Today--I'm gonna be honest--Team WestEnders was dragging a bit from all of the late nights, running around, and...general vacation-type antics. So we considered ourselves lucky that we had a transportation-heavy activity on the agenda to celebrate Independence Day...because really, what's more American than...good old fashioned...whale watching? (Okay, probably quite a few things, but work with me here, 'kay?)
The tour I'd booked for us left from the Port of Edmonds, just a bit north of Seattle on Puget Sound. After a leisurely 40-minute drive, we arrived in plenty of time to seek out a lunch spot before boarding the boat. However, our search was somewhat hampered by the fact that many streets in the small town were blocked off for the 4th of July parade, which appeared to be a verrry big deal in these parts. People (and pets!) of all ages decked out in traditional red, white and blue lined the streets, waving flags, cheering, and getting their patriotic groove on, big time.
When we did finally find a parking spot, we didn't have much time left for actual dining, but we were rescued by the Here and There food truck, situated in the middle of the adorable town-square-ish area, that served barbeque and hotdogs for the boys, and clearly-homemade black bean sliders for me. (And might I add....YUMMM!) Then we hustled down to the dock to meet our crew and get this party...um "voyage" started.
The vessel for our trip was called the Chillkat Express, which Captain Brian proudly informed us was the "fastest ship on the West Coast", reaching speeds of 40 mph. There was also an onboard naturalist, who kept us informed with interesting tidbits throughout our excursion, such as the fact that there are currently only 83 Orcas left in the wild, due to their food supply--primarily chinook salmon--declining. She also gave us the important notice that we'd be taking the "alternate weather route" based on the remnants of the previous night's large swells, caused by 30-knot winds (I don't know exactly what that means, but it sounded pretty bad, so I just took their word for it...).
But the initial part of the sail was smooth and easy. We gazed out the windows at the turquoise water, deep green pines, and spectacular houses lining the shore. Then we entered the strait known as Deception Pass, and things got a bit...choppy. The 63-foot boat bounced around on the waves...in a slightly disconcerting manner....but not too difficult. Shortly thereafter we reached our destination: San Juan Island, where a small pod of 3 "Transient Orcas"--a mother with her 16-year old and 4-year old offspring--had been spotted earlier in the morning.
Alas, they seemed to have moved on, and we were not to be graced with a whale-sighting. The captain and staff apologized profusely, but what can ya do? Nature does its own thing, and that's the way it goes. So we turned around and headed back...which is where the afternoon got a little...dicey...for one of Team WestEnders' merry little band of travelers. Some background: last night, Riley told me he's been feeling a bit unsteady on his feet these last few days since disembarking in Seattle. Specifically, he said that the ground occasionally feels like it's lurching under him...and he wondered if any of the rest of us can relate? (Um...noooo, honey, that's just you. Sorry...)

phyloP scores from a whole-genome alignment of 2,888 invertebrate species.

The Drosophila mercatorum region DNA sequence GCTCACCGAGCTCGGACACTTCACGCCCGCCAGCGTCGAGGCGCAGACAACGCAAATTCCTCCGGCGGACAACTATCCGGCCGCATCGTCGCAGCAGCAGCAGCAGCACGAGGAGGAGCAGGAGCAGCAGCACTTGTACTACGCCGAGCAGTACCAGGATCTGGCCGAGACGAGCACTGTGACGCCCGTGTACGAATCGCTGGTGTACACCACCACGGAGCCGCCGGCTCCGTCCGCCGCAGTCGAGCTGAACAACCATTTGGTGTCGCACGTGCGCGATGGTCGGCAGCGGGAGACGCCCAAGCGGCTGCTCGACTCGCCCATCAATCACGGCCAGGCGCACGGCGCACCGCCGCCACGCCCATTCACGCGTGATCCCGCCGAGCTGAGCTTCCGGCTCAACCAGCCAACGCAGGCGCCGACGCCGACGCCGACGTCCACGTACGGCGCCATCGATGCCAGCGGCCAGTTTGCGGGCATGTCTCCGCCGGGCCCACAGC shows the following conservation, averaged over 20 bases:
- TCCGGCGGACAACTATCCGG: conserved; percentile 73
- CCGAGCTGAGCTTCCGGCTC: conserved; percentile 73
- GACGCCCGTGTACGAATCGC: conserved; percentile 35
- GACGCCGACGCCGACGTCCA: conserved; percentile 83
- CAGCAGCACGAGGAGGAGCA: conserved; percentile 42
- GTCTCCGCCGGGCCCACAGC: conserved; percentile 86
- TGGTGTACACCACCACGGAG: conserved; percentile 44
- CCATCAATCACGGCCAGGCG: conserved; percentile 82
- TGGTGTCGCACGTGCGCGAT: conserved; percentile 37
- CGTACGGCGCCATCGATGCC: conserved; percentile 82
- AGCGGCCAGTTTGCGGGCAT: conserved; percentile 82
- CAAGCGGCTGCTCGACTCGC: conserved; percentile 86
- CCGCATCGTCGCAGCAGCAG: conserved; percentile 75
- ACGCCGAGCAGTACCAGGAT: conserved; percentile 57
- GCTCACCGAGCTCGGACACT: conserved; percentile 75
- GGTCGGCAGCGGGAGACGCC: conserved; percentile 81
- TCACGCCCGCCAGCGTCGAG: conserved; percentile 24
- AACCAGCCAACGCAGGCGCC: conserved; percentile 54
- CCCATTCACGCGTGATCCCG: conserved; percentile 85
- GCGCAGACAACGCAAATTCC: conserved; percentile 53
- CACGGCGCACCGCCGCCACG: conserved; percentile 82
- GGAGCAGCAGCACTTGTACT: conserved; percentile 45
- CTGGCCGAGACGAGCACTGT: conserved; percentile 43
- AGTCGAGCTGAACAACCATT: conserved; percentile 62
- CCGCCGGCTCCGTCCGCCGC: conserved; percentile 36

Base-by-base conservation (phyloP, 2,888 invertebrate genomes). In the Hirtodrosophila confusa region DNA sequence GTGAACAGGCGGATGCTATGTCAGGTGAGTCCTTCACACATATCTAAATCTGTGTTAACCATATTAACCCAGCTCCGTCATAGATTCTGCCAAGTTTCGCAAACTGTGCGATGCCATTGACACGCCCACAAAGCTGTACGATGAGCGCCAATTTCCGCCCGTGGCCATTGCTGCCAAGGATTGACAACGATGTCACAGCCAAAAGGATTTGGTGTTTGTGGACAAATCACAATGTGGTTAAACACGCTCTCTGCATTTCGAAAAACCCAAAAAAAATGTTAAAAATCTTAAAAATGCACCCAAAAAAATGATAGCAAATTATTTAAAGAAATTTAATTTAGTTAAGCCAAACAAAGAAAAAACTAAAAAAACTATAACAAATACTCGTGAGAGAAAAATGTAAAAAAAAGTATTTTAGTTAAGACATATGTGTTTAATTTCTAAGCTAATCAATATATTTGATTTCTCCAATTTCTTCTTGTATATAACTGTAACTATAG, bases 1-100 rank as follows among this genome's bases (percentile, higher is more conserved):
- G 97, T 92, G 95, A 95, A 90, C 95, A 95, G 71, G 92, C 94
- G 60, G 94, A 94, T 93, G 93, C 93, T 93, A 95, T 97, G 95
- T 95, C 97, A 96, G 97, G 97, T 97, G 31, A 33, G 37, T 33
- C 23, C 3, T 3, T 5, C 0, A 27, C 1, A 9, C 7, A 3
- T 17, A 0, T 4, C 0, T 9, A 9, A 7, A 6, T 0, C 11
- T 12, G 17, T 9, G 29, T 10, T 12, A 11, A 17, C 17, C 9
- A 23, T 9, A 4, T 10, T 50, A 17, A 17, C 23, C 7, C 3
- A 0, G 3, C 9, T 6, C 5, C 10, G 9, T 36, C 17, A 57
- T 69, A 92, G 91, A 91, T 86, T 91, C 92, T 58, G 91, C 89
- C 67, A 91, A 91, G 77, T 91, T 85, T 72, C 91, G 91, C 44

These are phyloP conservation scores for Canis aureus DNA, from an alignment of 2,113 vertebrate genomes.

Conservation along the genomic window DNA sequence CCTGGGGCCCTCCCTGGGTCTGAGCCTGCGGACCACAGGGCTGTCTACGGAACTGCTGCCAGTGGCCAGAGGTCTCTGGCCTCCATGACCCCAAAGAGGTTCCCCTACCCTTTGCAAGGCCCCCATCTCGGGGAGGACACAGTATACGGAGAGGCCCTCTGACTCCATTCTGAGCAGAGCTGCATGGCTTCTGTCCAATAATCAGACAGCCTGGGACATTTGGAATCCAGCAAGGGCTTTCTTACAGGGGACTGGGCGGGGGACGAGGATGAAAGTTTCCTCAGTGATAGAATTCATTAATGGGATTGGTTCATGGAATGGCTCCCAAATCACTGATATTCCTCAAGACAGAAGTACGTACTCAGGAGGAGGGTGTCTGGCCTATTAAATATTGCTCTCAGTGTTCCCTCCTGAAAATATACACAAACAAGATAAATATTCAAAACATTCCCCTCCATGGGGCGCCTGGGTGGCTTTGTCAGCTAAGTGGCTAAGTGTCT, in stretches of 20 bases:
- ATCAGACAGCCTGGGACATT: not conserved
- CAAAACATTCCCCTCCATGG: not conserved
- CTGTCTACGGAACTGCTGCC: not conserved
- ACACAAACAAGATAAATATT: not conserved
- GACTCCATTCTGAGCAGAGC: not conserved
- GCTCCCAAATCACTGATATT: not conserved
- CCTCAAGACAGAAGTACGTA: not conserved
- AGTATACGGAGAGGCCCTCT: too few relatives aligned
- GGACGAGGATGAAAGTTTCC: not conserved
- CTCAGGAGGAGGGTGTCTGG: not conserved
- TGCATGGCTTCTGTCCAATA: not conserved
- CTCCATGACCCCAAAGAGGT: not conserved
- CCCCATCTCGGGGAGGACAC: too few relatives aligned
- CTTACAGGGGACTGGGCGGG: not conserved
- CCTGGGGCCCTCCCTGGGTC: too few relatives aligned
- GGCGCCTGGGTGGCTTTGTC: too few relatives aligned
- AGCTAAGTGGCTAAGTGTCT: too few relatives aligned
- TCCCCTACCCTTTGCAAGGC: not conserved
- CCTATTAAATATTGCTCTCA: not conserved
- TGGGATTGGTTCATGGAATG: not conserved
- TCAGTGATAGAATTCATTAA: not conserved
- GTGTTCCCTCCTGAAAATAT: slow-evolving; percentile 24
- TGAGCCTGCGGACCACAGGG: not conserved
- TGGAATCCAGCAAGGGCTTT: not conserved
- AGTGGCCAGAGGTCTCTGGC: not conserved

I figured he might have some fluid in his ears from flying...which made me worry about him riding in a boat for 4-1/2 hours. So in an effort to prevent any...maritime calamities...Husband took him to a drugstore this morning to get a pair of those motion-sickness-prevention bands you put around your wrist, which exert pressure on an accupressure point and are supposed to quell nausea. (I have my own pair, and always wear them on water-journeys--I swear they work...) However...the return trip to shore treated us to quite a bit more of the roller-coaster-ish motion, and at some point we noticed that Riley was missing. As we peered around the cabin, a fellow passenger (a teenage girl) walked by and asked who we were looking for. "Crutches," Husband succinctly told her. "Oh, he's getting sick in the second bathroom," she helpfully replied.
Oops. Our intrepid explorer had succumbed to the rolling surf...and roiling stomach. When he rejoined us, he was deathly pale, overlaid by a lovely shade of seafoam green (delightful for, say, walls...not so much for skin). Fortunately, Husband always carries his migraine and anti-nausea medication...just in case...and he was able to provide Riley some pharmaceutical support to help settle the tummy. Thus he made it the rest of the way back without further incident, to everyone's collective relief. Nonetheless, we were all pretty happy to reach solid ground again. Even though we didn't get to observe any wildlife, it was a scenic tour, and enjoyed by all (well...maybe some of us more than others...)
Tomorrow, for our last day in the Pacific Northwest, we're sticking to terra firma and tackling Mt. Rainier...in a car, anyway. For now, we're signing off...and keeping our fingers crossed that the bed doesn't feel like it's rocking tonight!